Thu, 18 Jan 2018 03:00:08 -0500
Extortion worsensFriday, November 10, 2017
Extortion in the Spanish Town Municipal Bus Park has worsened with gangsters developing a list of what they call “shotta buses” that are allowed to jump the loading line for a fee of $5,000 daily, a source familiar with the racket told the Jamaica Observer yesterday.
“You have some buses that they call 'shotta buses', they don't join the line, they just go to the front. Dem just load and then dem gone,” said the source, who spoke on condition of anonymity. The drivers of other buses, he added, don't escape the extortionists, as they are forced to pay $2,500 to use the park.
It is believed that bus driver Ervin McLeggan, who was cut down in the bus park on Tuesday, was on that “shotta bus” list but was removed after a meeting among the gangsters.
According to the source, bus operators do not report the matter to the police because they are fearful for their lives.
“But if they don't make a complaint to the police, then the police cannot act on it,” he insisted.
Senior Superintendent of Police Anthony Powell, who is in charge of the St Catherine North Division, said he was not aware of any 'shotta bus' list.
However, our source insisted that the list existed .
“The shotta buses use the exit gate to come in and skip the line, and they should not be doing that. If we had police enforcing the rules that could not happen,” the source said.
The man added that extortionists are sometimes unrecognisable because they disguise themselves as bus drivers, conductors, and even students.
The bus park has long been plagued by extortionists and, in previous years, was at the centre of deadly gun battles between the rival One Order and Klansman gangs in Spanish Town.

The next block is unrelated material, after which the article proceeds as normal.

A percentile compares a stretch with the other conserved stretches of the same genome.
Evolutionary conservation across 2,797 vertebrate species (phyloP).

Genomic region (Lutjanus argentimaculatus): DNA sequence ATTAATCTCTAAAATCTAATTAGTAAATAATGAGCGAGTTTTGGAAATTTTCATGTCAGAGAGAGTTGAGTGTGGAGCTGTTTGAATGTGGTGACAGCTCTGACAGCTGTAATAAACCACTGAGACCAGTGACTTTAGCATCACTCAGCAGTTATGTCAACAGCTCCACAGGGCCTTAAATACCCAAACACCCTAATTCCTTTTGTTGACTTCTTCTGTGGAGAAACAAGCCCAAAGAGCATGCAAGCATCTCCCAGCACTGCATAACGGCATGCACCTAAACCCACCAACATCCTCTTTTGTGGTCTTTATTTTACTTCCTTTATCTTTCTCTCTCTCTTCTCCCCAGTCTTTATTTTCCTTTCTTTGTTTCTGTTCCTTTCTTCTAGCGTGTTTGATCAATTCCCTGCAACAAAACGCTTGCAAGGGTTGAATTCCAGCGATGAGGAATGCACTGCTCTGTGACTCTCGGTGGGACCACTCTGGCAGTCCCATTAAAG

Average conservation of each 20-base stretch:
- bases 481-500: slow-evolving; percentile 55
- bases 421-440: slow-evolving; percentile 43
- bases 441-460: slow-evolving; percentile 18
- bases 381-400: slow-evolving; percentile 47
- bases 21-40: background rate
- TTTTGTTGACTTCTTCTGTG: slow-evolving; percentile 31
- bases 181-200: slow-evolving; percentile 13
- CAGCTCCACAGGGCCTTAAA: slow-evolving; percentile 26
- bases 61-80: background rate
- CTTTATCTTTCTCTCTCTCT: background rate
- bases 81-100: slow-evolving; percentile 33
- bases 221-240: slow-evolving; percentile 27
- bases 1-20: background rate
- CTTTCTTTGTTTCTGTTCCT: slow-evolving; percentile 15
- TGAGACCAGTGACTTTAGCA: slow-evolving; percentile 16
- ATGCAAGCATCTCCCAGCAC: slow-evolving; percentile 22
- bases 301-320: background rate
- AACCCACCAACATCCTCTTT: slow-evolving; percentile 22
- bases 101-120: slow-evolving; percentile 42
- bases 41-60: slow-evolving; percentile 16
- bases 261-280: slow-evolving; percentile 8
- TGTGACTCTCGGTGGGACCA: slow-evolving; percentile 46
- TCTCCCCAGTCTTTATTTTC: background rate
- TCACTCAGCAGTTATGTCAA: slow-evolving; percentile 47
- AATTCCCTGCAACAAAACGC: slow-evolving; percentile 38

In May 2015, then National Security Minister Peter Bunting announced that a police post would be established at the park as part of long-term measures to address crime, including extortion, in the town.
Bunting, who made the disclosure during a tour of the St Catherine North Police Division, said the decision came out of a meeting with key stakeholders in the town, prior to the tour, including the parish council, operators of the bus park, the police, members of the Chamber of Commerce, and the church.
But yesterday another source, who also wished not to be named, said that inadequate security was one of the main problems at the bus park. He noted that the personnel provided by the owners of the park were unarmed.
He argued that if the park had a police post, criminal activities would less likely be a problem.
“Most of the things that happen in the park happen when the police exit the park, leave one area to the next area, or they don't come in as yet,” he said, adding that a police post there would make shopkeepers, bus drivers and commuters feel safe.
“If the police are here constantly, then the guys who have no business in the park will be forced out,” he said.
A commuter who frequently utilises the park told the Observer that poor lighting also contributes to the criminal activities there.
However, Senior Superintendent Powell said that a police post was not the only thing that was needed in the park.
He said a team had looked at the facility and had recommended the installation of closed-circuit television cameras and other measures.
He also noted that a police post was in the park before, but it was “burnt down by criminals”.
“The police don't necessarily need a post there, because they should be out there in the field,” Powell said, adding that the police were, in fact, in the park when gunmen attacked McLeggan on Tuesday morning.
“Police are always present in the park, it is just that they were not situated to engage the trigger man, and he managed to escaped,” he said.
He said that the park is a hot spot for not only extortionists, but other criminals, and that the police patrols deployed there have the main task of reducing these activities.
Yesterday, several cops were seen in the congested bus park. However, people seen there said the police presence does not make a difference as the criminals have no fear.
Meanwhile, a Digicel retail store in the park was left with a gaping bullet hole in the window following the shooting of the bus driver earlier in the week.
The owners of the park say they are in dialogue with the police and the Ministry of National Security about the safety concerns.
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